As for other responses, Walton’s is brief and quibbles with some of Collins’ approach. This isn’t surprising since they are both arguing for a version of a historical Adam within an old-earth framework. For Walton, Collins takes too many tangents not relevant to the larger discussion. For Barrick, the differences between him and Collins fall more on dating creation (not that kind of dating). He sees any form of old creationism as a rejection of the traditional Judeo-Christian interpretation. Additionally, Barrick has a hard time with the nuance of Collins (and too Walton) about how we understand the creation stories of Israel’s neighbors. Somehow, the stories of Israel’s neighbors are pure myths, while Genesis 1-2 is pure history with no literary flourishes whatsoever. There are no similarities of genre in Barrick’s book. Genesis 1-11 records events “exactly as they happened,” (190) just the way we modern people would expect them to. When it comes to these historical details though, Barrick misses reading the events as they happened. At one point, he argues that “the first recorded animal death in Genesis comes with the description of Abel’s sacrifice” (190). The animals God slaughtered to provide clothing for Adam and Eve after the fall are forgotten. To me, this seems like a rudimentary mistake, but it’s a bit ironic coming from the one contributor most adamant about a plain reading of Genesis.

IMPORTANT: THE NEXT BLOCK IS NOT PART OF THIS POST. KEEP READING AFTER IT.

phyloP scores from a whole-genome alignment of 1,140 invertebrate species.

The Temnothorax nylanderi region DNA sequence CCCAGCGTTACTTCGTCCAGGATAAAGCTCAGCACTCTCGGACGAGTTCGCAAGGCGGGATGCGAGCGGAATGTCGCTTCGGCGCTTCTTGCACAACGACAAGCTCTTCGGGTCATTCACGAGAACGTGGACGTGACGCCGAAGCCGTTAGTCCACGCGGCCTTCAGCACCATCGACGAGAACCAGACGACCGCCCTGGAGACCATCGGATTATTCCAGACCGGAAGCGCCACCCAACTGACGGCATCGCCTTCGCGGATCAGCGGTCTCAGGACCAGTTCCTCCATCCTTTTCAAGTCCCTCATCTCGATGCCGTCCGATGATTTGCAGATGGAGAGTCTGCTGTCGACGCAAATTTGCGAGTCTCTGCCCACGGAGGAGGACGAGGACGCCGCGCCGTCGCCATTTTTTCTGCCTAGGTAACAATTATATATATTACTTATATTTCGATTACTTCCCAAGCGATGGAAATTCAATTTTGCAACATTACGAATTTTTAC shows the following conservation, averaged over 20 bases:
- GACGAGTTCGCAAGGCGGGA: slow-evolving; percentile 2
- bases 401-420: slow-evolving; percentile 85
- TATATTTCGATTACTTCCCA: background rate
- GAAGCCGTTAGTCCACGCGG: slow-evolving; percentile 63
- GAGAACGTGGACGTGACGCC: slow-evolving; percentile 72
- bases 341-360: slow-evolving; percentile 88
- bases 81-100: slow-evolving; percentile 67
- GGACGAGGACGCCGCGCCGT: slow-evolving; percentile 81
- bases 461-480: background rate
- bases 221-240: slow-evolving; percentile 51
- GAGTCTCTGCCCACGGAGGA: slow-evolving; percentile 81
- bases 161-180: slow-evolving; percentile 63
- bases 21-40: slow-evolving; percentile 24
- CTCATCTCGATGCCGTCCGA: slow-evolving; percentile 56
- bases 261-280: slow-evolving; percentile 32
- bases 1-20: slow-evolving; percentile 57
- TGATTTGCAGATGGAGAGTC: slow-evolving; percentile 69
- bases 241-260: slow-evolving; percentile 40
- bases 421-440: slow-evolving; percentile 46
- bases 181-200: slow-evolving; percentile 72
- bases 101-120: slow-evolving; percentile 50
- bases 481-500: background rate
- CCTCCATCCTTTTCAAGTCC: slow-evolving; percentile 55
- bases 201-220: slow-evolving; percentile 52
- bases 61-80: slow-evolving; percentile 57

When it comes down to it for Barrick, there is no room for an old-earth interpretation of Genesis that isn’t scientifically motivated (i.e. evolution, 191). As he puts it, “the young-earth view does not accept reinterpreting the Scriptures to force it into the evolutionary mold.” He leaves no room to reinterpret a contested passage in light of better understandings of its cultural background, linguistic features, or literary style. This is unfortunate, especially when it comes to his own exposition. Collins is seeking to faithfully interpret the text of Scripture in light of many variables (go back up and click on his commentary and note the subtitle). He is scientifically astute, but does not seem to be scientifically motivated. In the end, I think that’s the best position to be in, and Collins’ view provides a helpful perspective from that vantage point.